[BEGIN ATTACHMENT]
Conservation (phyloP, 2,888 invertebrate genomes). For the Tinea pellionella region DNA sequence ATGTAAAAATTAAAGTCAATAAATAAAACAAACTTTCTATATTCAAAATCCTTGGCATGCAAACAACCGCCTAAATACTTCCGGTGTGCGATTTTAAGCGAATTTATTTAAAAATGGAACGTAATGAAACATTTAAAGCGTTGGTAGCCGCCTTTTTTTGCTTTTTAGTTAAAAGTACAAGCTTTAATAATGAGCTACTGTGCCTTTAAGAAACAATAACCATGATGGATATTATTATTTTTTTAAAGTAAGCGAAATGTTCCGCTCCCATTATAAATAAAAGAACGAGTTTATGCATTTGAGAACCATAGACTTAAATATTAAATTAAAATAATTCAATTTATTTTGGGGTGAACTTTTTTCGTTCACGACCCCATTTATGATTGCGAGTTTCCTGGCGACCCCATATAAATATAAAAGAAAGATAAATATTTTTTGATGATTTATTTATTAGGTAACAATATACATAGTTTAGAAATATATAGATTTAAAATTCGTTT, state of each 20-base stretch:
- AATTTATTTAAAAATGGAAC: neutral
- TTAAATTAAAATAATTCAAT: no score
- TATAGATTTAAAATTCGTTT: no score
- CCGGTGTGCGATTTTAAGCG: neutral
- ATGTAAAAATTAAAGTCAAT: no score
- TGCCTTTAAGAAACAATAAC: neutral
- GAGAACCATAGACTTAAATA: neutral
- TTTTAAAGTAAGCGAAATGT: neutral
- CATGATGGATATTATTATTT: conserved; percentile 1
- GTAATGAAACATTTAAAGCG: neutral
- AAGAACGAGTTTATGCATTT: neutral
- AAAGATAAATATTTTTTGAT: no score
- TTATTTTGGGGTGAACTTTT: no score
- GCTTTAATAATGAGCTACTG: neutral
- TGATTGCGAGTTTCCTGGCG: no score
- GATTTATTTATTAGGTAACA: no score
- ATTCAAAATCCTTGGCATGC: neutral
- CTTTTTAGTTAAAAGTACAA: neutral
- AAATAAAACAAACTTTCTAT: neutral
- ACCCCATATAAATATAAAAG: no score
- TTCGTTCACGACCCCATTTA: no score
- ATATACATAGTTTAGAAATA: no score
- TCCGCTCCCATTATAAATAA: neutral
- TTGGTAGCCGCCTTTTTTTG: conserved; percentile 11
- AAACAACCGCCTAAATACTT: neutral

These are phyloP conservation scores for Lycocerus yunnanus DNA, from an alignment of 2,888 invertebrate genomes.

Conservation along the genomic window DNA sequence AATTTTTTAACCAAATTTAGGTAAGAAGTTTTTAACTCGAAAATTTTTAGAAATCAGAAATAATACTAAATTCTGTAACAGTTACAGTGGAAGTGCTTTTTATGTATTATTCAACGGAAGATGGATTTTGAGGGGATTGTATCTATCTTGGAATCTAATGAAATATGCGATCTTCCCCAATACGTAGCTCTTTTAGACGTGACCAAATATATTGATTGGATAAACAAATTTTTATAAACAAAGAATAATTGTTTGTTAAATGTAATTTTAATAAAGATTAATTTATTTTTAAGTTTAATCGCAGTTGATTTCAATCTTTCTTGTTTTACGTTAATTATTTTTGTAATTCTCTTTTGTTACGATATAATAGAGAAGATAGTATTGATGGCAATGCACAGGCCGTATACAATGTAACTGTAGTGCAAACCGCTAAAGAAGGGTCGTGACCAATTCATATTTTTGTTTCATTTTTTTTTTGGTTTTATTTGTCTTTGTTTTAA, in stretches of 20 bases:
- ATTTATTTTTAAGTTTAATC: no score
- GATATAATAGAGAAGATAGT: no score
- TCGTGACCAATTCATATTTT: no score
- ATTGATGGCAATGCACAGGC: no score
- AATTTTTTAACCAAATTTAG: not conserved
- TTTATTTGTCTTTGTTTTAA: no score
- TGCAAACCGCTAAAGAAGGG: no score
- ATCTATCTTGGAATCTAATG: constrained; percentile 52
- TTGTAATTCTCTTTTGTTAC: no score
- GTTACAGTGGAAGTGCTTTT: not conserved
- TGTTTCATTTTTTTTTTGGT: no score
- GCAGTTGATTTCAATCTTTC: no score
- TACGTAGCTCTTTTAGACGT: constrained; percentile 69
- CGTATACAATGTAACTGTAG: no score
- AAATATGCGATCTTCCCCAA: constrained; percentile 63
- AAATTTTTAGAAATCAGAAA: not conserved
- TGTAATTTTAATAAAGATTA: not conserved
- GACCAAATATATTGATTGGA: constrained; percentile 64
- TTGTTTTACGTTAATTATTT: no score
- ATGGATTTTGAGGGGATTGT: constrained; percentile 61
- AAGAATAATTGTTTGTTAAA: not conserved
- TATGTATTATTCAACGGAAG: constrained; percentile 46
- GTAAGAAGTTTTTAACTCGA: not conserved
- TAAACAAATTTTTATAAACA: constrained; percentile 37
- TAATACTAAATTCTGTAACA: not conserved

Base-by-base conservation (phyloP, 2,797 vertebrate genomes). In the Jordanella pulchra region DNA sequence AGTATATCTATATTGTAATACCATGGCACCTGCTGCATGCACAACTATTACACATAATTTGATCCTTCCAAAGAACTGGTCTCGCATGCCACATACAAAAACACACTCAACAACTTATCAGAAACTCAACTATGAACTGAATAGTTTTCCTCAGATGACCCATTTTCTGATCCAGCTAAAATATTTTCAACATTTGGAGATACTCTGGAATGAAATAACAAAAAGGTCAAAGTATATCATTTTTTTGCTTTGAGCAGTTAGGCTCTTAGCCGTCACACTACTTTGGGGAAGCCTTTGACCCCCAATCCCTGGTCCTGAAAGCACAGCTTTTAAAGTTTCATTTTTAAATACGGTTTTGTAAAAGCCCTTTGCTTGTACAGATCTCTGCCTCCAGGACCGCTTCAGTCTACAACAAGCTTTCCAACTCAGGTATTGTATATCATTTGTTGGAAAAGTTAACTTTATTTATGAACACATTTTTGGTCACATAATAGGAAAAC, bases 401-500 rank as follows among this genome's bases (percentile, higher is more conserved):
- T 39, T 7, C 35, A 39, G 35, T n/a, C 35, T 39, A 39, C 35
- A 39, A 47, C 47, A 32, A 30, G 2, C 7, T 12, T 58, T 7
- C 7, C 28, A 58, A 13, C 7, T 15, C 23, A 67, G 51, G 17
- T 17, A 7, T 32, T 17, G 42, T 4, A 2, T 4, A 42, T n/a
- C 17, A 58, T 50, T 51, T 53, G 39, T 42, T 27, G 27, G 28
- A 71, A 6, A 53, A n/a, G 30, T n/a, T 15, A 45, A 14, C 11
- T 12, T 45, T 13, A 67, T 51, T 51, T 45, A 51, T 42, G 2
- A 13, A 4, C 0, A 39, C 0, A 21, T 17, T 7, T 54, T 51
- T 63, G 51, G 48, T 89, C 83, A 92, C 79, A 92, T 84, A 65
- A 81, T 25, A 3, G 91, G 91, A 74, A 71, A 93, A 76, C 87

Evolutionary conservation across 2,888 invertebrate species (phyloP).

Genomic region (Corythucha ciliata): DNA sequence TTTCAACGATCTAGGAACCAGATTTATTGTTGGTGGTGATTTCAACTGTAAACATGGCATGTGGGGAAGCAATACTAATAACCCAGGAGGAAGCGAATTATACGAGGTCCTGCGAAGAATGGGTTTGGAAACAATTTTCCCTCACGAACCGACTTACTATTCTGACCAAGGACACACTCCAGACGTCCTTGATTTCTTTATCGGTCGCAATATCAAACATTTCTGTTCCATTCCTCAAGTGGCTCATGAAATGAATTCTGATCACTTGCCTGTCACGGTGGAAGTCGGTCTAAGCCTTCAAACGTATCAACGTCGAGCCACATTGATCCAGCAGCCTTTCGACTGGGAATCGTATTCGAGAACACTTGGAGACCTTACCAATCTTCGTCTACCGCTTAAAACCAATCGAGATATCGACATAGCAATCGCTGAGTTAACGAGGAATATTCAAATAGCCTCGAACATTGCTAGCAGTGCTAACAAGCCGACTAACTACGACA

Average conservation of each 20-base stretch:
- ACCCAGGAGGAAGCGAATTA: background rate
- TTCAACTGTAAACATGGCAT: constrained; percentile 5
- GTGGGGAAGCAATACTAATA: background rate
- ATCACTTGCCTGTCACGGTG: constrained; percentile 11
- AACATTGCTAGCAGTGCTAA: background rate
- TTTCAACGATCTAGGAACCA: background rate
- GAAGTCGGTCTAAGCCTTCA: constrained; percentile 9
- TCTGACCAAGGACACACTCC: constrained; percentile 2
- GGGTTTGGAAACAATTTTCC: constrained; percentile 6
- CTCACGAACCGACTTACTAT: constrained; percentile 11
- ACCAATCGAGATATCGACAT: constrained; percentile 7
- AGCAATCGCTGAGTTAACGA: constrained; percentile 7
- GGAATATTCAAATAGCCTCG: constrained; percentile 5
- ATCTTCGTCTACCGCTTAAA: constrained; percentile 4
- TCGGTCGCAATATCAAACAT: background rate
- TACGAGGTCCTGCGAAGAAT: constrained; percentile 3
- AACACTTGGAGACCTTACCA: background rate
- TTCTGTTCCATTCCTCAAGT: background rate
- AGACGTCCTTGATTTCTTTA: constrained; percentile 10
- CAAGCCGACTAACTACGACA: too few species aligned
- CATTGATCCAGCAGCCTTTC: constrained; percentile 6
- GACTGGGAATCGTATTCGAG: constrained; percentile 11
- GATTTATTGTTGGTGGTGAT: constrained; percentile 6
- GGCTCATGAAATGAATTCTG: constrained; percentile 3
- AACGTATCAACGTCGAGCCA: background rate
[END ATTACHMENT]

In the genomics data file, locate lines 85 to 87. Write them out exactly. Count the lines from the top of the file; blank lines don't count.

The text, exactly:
- TTCTGTTCCATTCCTCAAGT: background rate
- AGACGTCCTTGATTTCTTTA: constrained; percentile 10
- CAAGCCGACTAACTACGACA: too few species aligned